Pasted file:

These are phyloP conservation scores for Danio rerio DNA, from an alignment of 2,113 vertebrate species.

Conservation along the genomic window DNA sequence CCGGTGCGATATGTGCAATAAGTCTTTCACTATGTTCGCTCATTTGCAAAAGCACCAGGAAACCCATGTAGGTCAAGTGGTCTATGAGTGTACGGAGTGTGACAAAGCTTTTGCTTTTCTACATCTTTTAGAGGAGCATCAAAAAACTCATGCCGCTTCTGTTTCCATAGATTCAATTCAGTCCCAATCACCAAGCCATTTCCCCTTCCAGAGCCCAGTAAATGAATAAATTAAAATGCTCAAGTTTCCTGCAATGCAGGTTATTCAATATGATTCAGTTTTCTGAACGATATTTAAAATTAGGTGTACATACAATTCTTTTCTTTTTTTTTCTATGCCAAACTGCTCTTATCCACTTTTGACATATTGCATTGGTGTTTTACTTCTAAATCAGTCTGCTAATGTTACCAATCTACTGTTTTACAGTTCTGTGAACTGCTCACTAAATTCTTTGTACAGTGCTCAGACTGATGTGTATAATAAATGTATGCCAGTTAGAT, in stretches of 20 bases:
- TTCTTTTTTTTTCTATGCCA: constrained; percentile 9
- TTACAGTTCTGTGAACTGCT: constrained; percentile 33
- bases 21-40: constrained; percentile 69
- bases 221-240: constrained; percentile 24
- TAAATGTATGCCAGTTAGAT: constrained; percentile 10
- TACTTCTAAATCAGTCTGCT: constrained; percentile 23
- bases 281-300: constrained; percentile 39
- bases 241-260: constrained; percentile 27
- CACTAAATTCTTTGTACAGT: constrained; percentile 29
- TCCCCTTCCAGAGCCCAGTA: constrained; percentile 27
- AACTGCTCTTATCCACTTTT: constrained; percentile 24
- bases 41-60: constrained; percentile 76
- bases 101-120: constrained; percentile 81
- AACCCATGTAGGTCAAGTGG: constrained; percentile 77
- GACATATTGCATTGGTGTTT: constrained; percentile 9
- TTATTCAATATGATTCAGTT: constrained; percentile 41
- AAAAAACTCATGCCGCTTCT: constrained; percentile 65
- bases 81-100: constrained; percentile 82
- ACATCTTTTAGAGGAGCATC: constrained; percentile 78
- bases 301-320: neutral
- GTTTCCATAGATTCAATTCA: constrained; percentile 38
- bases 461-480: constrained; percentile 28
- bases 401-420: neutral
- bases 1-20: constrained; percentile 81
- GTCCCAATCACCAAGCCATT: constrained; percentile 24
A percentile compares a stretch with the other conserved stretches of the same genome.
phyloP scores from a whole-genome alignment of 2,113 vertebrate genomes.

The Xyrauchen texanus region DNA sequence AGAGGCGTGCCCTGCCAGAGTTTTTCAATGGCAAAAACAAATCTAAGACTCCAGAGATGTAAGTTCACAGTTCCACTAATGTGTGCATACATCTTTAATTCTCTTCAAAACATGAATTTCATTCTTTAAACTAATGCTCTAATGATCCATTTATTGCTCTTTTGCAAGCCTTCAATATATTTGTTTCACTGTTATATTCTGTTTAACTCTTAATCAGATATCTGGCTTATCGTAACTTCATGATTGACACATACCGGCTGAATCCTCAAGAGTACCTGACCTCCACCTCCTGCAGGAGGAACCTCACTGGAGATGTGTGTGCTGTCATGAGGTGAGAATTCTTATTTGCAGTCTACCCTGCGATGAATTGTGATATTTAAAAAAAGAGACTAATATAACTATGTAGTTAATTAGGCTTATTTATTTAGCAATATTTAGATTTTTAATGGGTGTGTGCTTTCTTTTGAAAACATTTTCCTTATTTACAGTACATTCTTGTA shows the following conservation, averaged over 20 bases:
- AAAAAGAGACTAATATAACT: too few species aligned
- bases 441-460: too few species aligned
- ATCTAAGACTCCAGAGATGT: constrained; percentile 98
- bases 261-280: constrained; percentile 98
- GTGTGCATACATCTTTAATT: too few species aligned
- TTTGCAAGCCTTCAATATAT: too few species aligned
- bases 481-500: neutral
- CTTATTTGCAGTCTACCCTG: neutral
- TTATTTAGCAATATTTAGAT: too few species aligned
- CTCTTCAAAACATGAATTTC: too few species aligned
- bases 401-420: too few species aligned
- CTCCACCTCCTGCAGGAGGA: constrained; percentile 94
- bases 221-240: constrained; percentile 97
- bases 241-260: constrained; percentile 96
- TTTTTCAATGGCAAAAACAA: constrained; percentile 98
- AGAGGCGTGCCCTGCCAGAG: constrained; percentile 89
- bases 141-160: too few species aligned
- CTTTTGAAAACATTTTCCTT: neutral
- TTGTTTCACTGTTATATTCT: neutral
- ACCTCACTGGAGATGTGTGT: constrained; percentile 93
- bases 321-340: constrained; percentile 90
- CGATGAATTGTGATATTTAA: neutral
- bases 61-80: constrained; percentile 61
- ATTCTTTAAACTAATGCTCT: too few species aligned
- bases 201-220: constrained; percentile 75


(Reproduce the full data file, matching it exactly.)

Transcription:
These are phyloP conservation scores for Danio rerio DNA, from an alignment of 2,113 vertebrate species.

Conservation along the genomic window DNA sequence CCGGTGCGATATGTGCAATAAGTCTTTCACTATGTTCGCTCATTTGCAAAAGCACCAGGAAACCCATGTAGGTCAAGTGGTCTATGAGTGTACGGAGTGTGACAAAGCTTTTGCTTTTCTACATCTTTTAGAGGAGCATCAAAAAACTCATGCCGCTTCTGTTTCCATAGATTCAATTCAGTCCCAATCACCAAGCCATTTCCCCTTCCAGAGCCCAGTAAATGAATAAATTAAAATGCTCAAGTTTCCTGCAATGCAGGTTATTCAATATGATTCAGTTTTCTGAACGATATTTAAAATTAGGTGTACATACAATTCTTTTCTTTTTTTTTCTATGCCAAACTGCTCTTATCCACTTTTGACATATTGCATTGGTGTTTTACTTCTAAATCAGTCTGCTAATGTTACCAATCTACTGTTTTACAGTTCTGTGAACTGCTCACTAAATTCTTTGTACAGTGCTCAGACTGATGTGTATAATAAATGTATGCCAGTTAGAT, in stretches of 20 bases:
- TTCTTTTTTTTTCTATGCCA: constrained; percentile 9
- TTACAGTTCTGTGAACTGCT: constrained; percentile 33
- bases 21-40: constrained; percentile 69
- bases 221-240: constrained; percentile 24
- TAAATGTATGCCAGTTAGAT: constrained; percentile 10
- TACTTCTAAATCAGTCTGCT: constrained; percentile 23
- bases 281-300: constrained; percentile 39
- bases 241-260: constrained; percentile 27
- CACTAAATTCTTTGTACAGT: constrained; percentile 29
- TCCCCTTCCAGAGCCCAGTA: constrained; percentile 27
- AACTGCTCTTATCCACTTTT: constrained; percentile 24
- bases 41-60: constrained; percentile 76
- bases 101-120: constrained; percentile 81
- AACCCATGTAGGTCAAGTGG: constrained; percentile 77
- GACATATTGCATTGGTGTTT: constrained; percentile 9
- TTATTCAATATGATTCAGTT: constrained; percentile 41
- AAAAAACTCATGCCGCTTCT: constrained; percentile 65
- bases 81-100: constrained; percentile 82
- ACATCTTTTAGAGGAGCATC: constrained; percentile 78
- bases 301-320: neutral
- GTTTCCATAGATTCAATTCA: constrained; percentile 38
- bases 461-480: constrained; percentile 28
- bases 401-420: neutral
- bases 1-20: constrained; percentile 81
- GTCCCAATCACCAAGCCATT: constrained; percentile 24
A percentile compares a stretch with the other conserved stretches of the same genome.
phyloP scores from a whole-genome alignment of 2,113 vertebrate genomes.

The Xyrauchen texanus region DNA sequence AGAGGCGTGCCCTGCCAGAGTTTTTCAATGGCAAAAACAAATCTAAGACTCCAGAGATGTAAGTTCACAGTTCCACTAATGTGTGCATACATCTTTAATTCTCTTCAAAACATGAATTTCATTCTTTAAACTAATGCTCTAATGATCCATTTATTGCTCTTTTGCAAGCCTTCAATATATTTGTTTCACTGTTATATTCTGTTTAACTCTTAATCAGATATCTGGCTTATCGTAACTTCATGATTGACACATACCGGCTGAATCCTCAAGAGTACCTGACCTCCACCTCCTGCAGGAGGAACCTCACTGGAGATGTGTGTGCTGTCATGAGGTGAGAATTCTTATTTGCAGTCTACCCTGCGATGAATTGTGATATTTAAAAAAAGAGACTAATATAACTATGTAGTTAATTAGGCTTATTTATTTAGCAATATTTAGATTTTTAATGGGTGTGTGCTTTCTTTTGAAAACATTTTCCTTATTTACAGTACATTCTTGTA shows the following conservation, averaged over 20 bases:
- AAAAAGAGACTAATATAACT: too few species aligned
- bases 441-460: too few species aligned
- ATCTAAGACTCCAGAGATGT: constrained; percentile 98
- bases 261-280: constrained; percentile 98
- GTGTGCATACATCTTTAATT: too few species aligned
- TTTGCAAGCCTTCAATATAT: too few species aligned
- bases 481-500: neutral
- CTTATTTGCAGTCTACCCTG: neutral
- TTATTTAGCAATATTTAGAT: too few species aligned
- CTCTTCAAAACATGAATTTC: too few species aligned
- bases 401-420: too few species aligned
- CTCCACCTCCTGCAGGAGGA: constrained; percentile 94
- bases 221-240: constrained; percentile 97
- bases 241-260: constrained; percentile 96
- TTTTTCAATGGCAAAAACAA: constrained; percentile 98
- AGAGGCGTGCCCTGCCAGAG: constrained; percentile 89
- bases 141-160: too few species aligned
- CTTTTGAAAACATTTTCCTT: neutral
- TTGTTTCACTGTTATATTCT: neutral
- ACCTCACTGGAGATGTGTGT: constrained; percentile 93
- bases 321-340: constrained; percentile 90
- CGATGAATTGTGATATTTAA: neutral
- bases 61-80: constrained; percentile 61
- ATTCTTTAAACTAATGCTCT: too few species aligned
- bases 201-220: constrained; percentile 75